Arboretum? Botanical garden? Is there a difference? It appears that the answer is — yes and no.

According to merriam-webster.com/dictionary, a botanical garden is a “garden with greenhouses for the culture, study and exhibition of special plants.” It can have all kinds of plants: bushes, shrubs, bedding plants, flowers, vegetables, herbs, trees. Some of the ways in which plants can be arranged and featured include natural settings, fields, beds, around walkways, in ponds and in sitting areas. Greenhouses may be a part of the garden. They present opportunities to grow and display plants in climate-controlled areas so that exotic plants and plants that will not grow outside their native climates can be studied.

An arboretum is a specialized botanical garden that features trees and other woody plants but may also include other kinds of plants. According to thespruce.com, an arboretum is a “botanical garden containing living collections of woody plants intended at least partly for scientific study, but also to inspire curiosity and build knowledge about plants and wooded landscapes in order to enhance life, preserve nature, and advance sound stewardship practices.”

Although the concept of botanical gardening can be traced back to very ancient history, most of our modern botanical gardens have been influenced by gardens located in old European universities and monasteries. Their primary purpose was to study and produce medicinal plants for use in Europe. Over time non-medical and ornamental plants were introduced. There were also botanical gardens in the tropics created originally to collect economically important plants (spices in particular) and they, too, gradually became more varied in the plants they displayed.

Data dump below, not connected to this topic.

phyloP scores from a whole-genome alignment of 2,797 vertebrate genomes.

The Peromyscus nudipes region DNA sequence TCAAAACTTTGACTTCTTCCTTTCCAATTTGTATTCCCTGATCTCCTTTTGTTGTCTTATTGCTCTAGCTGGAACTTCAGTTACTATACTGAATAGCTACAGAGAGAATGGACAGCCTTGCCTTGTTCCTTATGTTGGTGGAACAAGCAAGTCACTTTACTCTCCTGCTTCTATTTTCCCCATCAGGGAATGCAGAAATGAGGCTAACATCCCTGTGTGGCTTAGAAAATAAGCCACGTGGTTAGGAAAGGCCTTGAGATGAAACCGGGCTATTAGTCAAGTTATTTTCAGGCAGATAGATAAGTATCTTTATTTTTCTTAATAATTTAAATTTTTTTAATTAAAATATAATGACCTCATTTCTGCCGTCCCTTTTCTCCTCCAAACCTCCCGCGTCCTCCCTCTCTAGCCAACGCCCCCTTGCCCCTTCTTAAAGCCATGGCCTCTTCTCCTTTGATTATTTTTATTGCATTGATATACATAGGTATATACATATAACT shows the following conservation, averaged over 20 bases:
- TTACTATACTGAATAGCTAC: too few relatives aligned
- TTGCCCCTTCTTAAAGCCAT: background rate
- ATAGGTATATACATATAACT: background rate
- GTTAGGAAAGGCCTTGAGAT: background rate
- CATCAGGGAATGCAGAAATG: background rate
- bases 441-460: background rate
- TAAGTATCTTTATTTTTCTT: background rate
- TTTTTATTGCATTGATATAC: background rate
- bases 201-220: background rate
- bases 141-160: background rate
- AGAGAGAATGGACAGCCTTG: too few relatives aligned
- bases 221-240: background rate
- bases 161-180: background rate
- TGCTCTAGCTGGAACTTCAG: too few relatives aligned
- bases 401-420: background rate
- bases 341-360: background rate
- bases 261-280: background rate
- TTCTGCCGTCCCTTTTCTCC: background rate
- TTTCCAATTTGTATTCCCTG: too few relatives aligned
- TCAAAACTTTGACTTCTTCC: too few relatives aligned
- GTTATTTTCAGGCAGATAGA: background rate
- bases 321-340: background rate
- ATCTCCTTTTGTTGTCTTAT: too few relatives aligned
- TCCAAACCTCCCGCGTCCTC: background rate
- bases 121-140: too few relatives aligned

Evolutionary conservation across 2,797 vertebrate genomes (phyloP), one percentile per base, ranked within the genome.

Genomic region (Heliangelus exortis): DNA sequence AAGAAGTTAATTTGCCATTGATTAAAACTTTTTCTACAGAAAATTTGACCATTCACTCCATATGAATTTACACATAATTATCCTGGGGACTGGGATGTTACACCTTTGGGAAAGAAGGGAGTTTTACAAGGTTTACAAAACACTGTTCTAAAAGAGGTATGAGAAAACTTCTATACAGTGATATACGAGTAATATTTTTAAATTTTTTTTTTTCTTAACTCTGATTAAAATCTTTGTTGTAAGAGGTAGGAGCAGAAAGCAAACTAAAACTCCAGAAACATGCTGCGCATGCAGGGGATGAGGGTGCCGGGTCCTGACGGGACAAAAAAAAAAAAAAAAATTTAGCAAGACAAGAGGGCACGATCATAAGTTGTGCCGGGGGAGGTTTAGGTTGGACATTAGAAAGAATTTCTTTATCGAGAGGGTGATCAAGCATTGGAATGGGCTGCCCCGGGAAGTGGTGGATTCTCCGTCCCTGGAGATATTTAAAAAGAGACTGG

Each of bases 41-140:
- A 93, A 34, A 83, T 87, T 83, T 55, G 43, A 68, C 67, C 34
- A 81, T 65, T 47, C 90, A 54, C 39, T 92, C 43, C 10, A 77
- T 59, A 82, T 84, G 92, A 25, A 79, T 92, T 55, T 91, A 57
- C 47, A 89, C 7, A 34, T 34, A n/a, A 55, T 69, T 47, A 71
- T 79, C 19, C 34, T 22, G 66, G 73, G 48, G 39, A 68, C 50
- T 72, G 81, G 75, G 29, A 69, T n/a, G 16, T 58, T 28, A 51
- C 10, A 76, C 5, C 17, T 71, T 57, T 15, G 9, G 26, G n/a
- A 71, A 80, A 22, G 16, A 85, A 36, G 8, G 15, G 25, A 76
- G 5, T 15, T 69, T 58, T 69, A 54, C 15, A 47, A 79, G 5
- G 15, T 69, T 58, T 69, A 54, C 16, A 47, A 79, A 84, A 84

Modern botanical gardens are usually park-based and open to the public. They are focused on beauty, education, research and the opportunity to observe and admire nature. Native plants and those that thrive in the local climate are featured. At least one employed professional and many volunteers help maintain the gardens. Educational goals are met through plant identification labels, lectures, tours and/or special events that the public can attend.

Arboretums, botanical gardens and nature parks can be found throughout East Texas. Tyler, Longview, Athens, Jacksonville, Nacogdoches, Quitman and Palestine are some of the towns that are home to public gardens open for your exploration. Find and explore them all!

The Smith County Master Gardener program is a volunteer organization in connection with the Texas A&M AgriLife Extension Service.

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